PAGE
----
September 25 and October 1, but was unable to dissuade Noble from making this
change. This grievance followed on October 13, alleging as follows:
The Airport had a long standing practice to pay all day shift
operations workers a paid lunch. As
of October 1, 1998 the Airport has required employees to have a non-paid
lunch. The day shift Airport
workers have lost a substantial benefit.
Before October 1, 1998 the employee’s [sic] were paid for the half
hour lunch but were required to be at the ready, stay on site, and could be
required to work during the lunch period without extra pay.
After October 1, 1998 the employees are no longer paid for their half
hour lunch period nor are they required to be at the ready, to stay on site,
nor to work without extra pay. Only
2 employees are required to be at the ready during the lunch periods.
The change in practice violates Article 13, Existing Benefits/Work
Rules, Article 4, Management Rights, and other related sections of the current
collective bargaining agreement.
For remedy we ask that the City make all employees whole in every way
including pay for the half hour lunch and to rescind the change in practice.
October 21, Noble clarified his earlier notice by informing employees that the
shortened shift referred to in the last paragraph of the notice applied only
if employees received adequate notice of a shift change; otherwise, their
shift would remain unchanged and they would be paid overtime for all hours
worked beyond their scheduled shift.
to former Union President Judith Hines, the airport’s remote location
precludes employees from going off premises to get lunch.
Employees testified that, prior to the change at issue, they
effectively worked 7.5 hours but were paid for 8 hours.
The new schedule requires them to spend an additional 30 minutes at the
airport each work day. This
results, inter alia, in higher child care costs.
During their lunch hour, employees no longer carry radios or answer the
phone in the lunch area. They
testified the prior arrangement was more efficient because they could finish a
project and take lunch whenever it was convenient; now they must take lunch at
the assigned time. Boggs
testified this schedule change permits the City to schedule 27.5 additional
hours of productive time weekly.
language that is now Article 17.3(e) was added to the Agreement in 1985, the
same year the Fair Labor Standards Act (FLSA) became applicable to local
governments. In 1998, the parties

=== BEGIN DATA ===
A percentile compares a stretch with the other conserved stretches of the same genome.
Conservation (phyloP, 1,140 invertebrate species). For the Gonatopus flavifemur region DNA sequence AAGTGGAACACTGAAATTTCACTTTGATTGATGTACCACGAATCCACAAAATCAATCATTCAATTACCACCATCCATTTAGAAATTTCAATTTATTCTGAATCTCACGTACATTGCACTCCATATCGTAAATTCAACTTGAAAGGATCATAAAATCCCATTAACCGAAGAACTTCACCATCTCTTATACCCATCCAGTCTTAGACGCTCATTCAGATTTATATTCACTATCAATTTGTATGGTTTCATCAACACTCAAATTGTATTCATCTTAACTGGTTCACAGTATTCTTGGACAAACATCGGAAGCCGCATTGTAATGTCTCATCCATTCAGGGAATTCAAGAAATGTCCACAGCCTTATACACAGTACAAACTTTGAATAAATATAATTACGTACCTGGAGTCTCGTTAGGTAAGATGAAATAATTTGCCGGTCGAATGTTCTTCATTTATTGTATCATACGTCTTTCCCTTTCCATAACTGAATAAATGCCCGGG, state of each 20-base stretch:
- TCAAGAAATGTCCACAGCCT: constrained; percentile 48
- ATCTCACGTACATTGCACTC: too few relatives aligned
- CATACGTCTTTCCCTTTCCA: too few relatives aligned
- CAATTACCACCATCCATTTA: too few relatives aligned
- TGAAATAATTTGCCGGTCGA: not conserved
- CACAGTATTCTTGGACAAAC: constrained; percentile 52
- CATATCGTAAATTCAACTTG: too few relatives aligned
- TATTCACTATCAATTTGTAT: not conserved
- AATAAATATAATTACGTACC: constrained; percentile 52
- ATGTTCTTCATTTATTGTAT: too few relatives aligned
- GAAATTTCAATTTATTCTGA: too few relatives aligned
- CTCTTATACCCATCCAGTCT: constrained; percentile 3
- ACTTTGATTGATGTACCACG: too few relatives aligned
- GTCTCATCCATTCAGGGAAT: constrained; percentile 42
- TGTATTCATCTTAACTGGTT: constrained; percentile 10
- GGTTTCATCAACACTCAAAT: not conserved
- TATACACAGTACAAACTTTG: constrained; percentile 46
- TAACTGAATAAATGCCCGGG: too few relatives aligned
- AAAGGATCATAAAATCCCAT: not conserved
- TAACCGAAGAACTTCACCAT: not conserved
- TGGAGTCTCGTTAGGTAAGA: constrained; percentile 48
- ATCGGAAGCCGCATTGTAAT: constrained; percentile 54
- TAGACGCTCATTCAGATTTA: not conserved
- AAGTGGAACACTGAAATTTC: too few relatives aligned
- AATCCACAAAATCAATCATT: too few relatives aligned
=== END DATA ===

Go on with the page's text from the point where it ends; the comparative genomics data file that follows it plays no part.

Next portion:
replaced the paid lunch provision for night shift employees, provided in
former Section 17.3(d), with the current night shift differential in Section
17.8. The issue of paid lunch
periods for day shift workers was not raised in those negotiations.
According to Hines, the City’s negotiator commented there would be
times when paid lunches would still happen.
Hines assumed this probably referred to airport employees because of
the policy of paid lunches. She
testified she realized it would be up to the City to decide whether that was a
benefit to the City. However, she
believed there would be no change in policy for day shift employees because
those employees had not been discussed, and because the parties had been so
specific about the time periods under discussion.
POSITION OF THE CITY
grievance was untimely. Employees received notice of the change on September 25 to
comply with the contractual requirement for notice of shift changes.
Sylliaasen discussed objections to the impending change with Noble
before the effective date. The
Union initiated Step 1 in a timely way through the informal meeting between
Sylliaasen and Noble. However, it
failed to perfect its Step 1 grievance by not filing a written grievance
within 14 days after the September 25 notice of the shift change.
Union failed to prove the City violated the Agreement.
The Union misidentifies the City’s long-standing practice regarding
payment for lunch periods. As
long as employees were required to stay on-site and be available to respond
during their lunch periods, the City paid for their lunch breaks whether they
were actually interrupted or not. This
was not because the City instituted a “paid lunch program;” it was because
the City was required to pay for that time by law, and consequently by Article
17.3. Under the FLSA,
employees’ lunch periods were primarily for the City’s benefit, and
therefore were compensable. The